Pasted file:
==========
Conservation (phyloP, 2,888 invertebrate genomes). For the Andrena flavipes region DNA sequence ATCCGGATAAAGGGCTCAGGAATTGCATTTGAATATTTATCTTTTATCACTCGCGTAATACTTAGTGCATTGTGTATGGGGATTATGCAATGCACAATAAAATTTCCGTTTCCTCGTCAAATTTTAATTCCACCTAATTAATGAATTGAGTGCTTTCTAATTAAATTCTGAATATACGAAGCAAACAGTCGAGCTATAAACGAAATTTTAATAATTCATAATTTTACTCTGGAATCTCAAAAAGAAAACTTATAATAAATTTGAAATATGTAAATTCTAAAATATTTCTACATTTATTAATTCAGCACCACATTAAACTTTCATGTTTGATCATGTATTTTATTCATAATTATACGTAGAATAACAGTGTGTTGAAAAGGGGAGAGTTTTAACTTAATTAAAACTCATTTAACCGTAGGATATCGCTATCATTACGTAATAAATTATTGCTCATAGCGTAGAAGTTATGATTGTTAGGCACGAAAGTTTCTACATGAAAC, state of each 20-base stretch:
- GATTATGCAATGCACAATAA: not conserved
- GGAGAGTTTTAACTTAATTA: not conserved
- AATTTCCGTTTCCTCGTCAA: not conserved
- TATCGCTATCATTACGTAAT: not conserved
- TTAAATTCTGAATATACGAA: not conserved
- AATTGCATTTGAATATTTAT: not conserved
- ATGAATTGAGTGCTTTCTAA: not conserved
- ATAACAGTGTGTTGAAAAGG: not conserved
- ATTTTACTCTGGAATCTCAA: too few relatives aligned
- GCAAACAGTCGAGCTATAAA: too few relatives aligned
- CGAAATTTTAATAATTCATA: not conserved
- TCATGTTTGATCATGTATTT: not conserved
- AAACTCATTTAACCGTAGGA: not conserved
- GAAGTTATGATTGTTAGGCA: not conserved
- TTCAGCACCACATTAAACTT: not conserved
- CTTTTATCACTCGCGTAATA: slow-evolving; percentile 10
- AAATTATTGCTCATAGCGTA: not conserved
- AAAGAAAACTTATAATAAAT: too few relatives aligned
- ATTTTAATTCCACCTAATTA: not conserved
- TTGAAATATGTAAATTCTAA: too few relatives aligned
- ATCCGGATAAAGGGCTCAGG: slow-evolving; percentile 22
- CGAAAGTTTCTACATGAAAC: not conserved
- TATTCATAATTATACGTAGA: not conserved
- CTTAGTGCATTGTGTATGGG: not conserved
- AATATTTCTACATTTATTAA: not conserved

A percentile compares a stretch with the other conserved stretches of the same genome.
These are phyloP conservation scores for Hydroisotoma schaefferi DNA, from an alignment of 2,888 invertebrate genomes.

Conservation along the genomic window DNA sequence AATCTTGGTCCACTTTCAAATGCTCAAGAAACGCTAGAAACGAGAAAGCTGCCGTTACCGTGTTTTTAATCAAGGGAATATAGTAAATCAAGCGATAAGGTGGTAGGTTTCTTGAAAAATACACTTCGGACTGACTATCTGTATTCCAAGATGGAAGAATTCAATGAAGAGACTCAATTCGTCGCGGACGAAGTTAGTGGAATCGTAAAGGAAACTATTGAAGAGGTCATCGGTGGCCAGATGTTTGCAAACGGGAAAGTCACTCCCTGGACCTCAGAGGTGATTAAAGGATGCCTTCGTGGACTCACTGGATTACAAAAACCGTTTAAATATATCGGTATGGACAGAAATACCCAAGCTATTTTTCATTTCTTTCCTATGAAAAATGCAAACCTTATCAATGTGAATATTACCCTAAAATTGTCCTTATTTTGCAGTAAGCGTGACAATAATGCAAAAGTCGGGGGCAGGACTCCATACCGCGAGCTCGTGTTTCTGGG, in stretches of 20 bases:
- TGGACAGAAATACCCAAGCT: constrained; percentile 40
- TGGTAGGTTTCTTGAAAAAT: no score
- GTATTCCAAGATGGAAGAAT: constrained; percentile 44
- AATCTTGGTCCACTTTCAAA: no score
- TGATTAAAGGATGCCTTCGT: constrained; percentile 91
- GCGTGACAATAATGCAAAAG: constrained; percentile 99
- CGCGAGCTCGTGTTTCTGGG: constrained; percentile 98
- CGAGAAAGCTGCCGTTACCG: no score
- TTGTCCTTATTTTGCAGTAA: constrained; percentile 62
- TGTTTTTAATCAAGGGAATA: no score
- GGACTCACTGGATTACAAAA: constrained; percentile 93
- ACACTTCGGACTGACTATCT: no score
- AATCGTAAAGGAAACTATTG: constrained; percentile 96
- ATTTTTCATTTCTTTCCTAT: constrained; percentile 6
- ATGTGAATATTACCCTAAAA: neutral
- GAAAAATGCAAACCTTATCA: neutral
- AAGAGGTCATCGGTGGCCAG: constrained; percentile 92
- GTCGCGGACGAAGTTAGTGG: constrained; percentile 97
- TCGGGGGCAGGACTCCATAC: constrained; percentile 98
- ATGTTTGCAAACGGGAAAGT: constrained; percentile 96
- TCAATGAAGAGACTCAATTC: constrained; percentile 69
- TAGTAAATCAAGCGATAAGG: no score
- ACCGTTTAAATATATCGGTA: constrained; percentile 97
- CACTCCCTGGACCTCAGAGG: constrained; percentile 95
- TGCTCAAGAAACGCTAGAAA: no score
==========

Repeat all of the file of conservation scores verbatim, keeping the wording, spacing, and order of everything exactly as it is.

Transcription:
Conservation (phyloP, 2,888 invertebrate genomes). For the Andrena flavipes region DNA sequence ATCCGGATAAAGGGCTCAGGAATTGCATTTGAATATTTATCTTTTATCACTCGCGTAATACTTAGTGCATTGTGTATGGGGATTATGCAATGCACAATAAAATTTCCGTTTCCTCGTCAAATTTTAATTCCACCTAATTAATGAATTGAGTGCTTTCTAATTAAATTCTGAATATACGAAGCAAACAGTCGAGCTATAAACGAAATTTTAATAATTCATAATTTTACTCTGGAATCTCAAAAAGAAAACTTATAATAAATTTGAAATATGTAAATTCTAAAATATTTCTACATTTATTAATTCAGCACCACATTAAACTTTCATGTTTGATCATGTATTTTATTCATAATTATACGTAGAATAACAGTGTGTTGAAAAGGGGAGAGTTTTAACTTAATTAAAACTCATTTAACCGTAGGATATCGCTATCATTACGTAATAAATTATTGCTCATAGCGTAGAAGTTATGATTGTTAGGCACGAAAGTTTCTACATGAAAC, state of each 20-base stretch:
- GATTATGCAATGCACAATAA: not conserved
- GGAGAGTTTTAACTTAATTA: not conserved
- AATTTCCGTTTCCTCGTCAA: not conserved
- TATCGCTATCATTACGTAAT: not conserved
- TTAAATTCTGAATATACGAA: not conserved
- AATTGCATTTGAATATTTAT: not conserved
- ATGAATTGAGTGCTTTCTAA: not conserved
- ATAACAGTGTGTTGAAAAGG: not conserved
- ATTTTACTCTGGAATCTCAA: too few relatives aligned
- GCAAACAGTCGAGCTATAAA: too few relatives aligned
- CGAAATTTTAATAATTCATA: not conserved
- TCATGTTTGATCATGTATTT: not conserved
- AAACTCATTTAACCGTAGGA: not conserved
- GAAGTTATGATTGTTAGGCA: not conserved
- TTCAGCACCACATTAAACTT: not conserved
- CTTTTATCACTCGCGTAATA: slow-evolving; percentile 10
- AAATTATTGCTCATAGCGTA: not conserved
- AAAGAAAACTTATAATAAAT: too few relatives aligned
- ATTTTAATTCCACCTAATTA: not conserved
- TTGAAATATGTAAATTCTAA: too few relatives aligned
- ATCCGGATAAAGGGCTCAGG: slow-evolving; percentile 22
- CGAAAGTTTCTACATGAAAC: not conserved
- TATTCATAATTATACGTAGA: not conserved
- CTTAGTGCATTGTGTATGGG: not conserved
- AATATTTCTACATTTATTAA: not conserved

A percentile compares a stretch with the other conserved stretches of the same genome.
These are phyloP conservation scores for Hydroisotoma schaefferi DNA, from an alignment of 2,888 invertebrate genomes.

Conservation along the genomic window DNA sequence AATCTTGGTCCACTTTCAAATGCTCAAGAAACGCTAGAAACGAGAAAGCTGCCGTTACCGTGTTTTTAATCAAGGGAATATAGTAAATCAAGCGATAAGGTGGTAGGTTTCTTGAAAAATACACTTCGGACTGACTATCTGTATTCCAAGATGGAAGAATTCAATGAAGAGACTCAATTCGTCGCGGACGAAGTTAGTGGAATCGTAAAGGAAACTATTGAAGAGGTCATCGGTGGCCAGATGTTTGCAAACGGGAAAGTCACTCCCTGGACCTCAGAGGTGATTAAAGGATGCCTTCGTGGACTCACTGGATTACAAAAACCGTTTAAATATATCGGTATGGACAGAAATACCCAAGCTATTTTTCATTTCTTTCCTATGAAAAATGCAAACCTTATCAATGTGAATATTACCCTAAAATTGTCCTTATTTTGCAGTAAGCGTGACAATAATGCAAAAGTCGGGGGCAGGACTCCATACCGCGAGCTCGTGTTTCTGGG, in stretches of 20 bases:
- TGGACAGAAATACCCAAGCT: constrained; percentile 40
- TGGTAGGTTTCTTGAAAAAT: no score
- GTATTCCAAGATGGAAGAAT: constrained; percentile 44
- AATCTTGGTCCACTTTCAAA: no score
- TGATTAAAGGATGCCTTCGT: constrained; percentile 91
- GCGTGACAATAATGCAAAAG: constrained; percentile 99
- CGCGAGCTCGTGTTTCTGGG: constrained; percentile 98
- CGAGAAAGCTGCCGTTACCG: no score
- TTGTCCTTATTTTGCAGTAA: constrained; percentile 62
- TGTTTTTAATCAAGGGAATA: no score
- GGACTCACTGGATTACAAAA: constrained; percentile 93
- ACACTTCGGACTGACTATCT: no score
- AATCGTAAAGGAAACTATTG: constrained; percentile 96
- ATTTTTCATTTCTTTCCTAT: constrained; percentile 6
- ATGTGAATATTACCCTAAAA: neutral
- GAAAAATGCAAACCTTATCA: neutral
- AAGAGGTCATCGGTGGCCAG: constrained; percentile 92
- GTCGCGGACGAAGTTAGTGG: constrained; percentile 97
- TCGGGGGCAGGACTCCATAC: constrained; percentile 98
- ATGTTTGCAAACGGGAAAGT: constrained; percentile 96
- TCAATGAAGAGACTCAATTC: constrained; percentile 69
- TAGTAAATCAAGCGATAAGG: no score
- ACCGTTTAAATATATCGGTA: constrained; percentile 97
- CACTCCCTGGACCTCAGAGG: constrained; percentile 95
- TGCTCAAGAAACGCTAGAAA: no score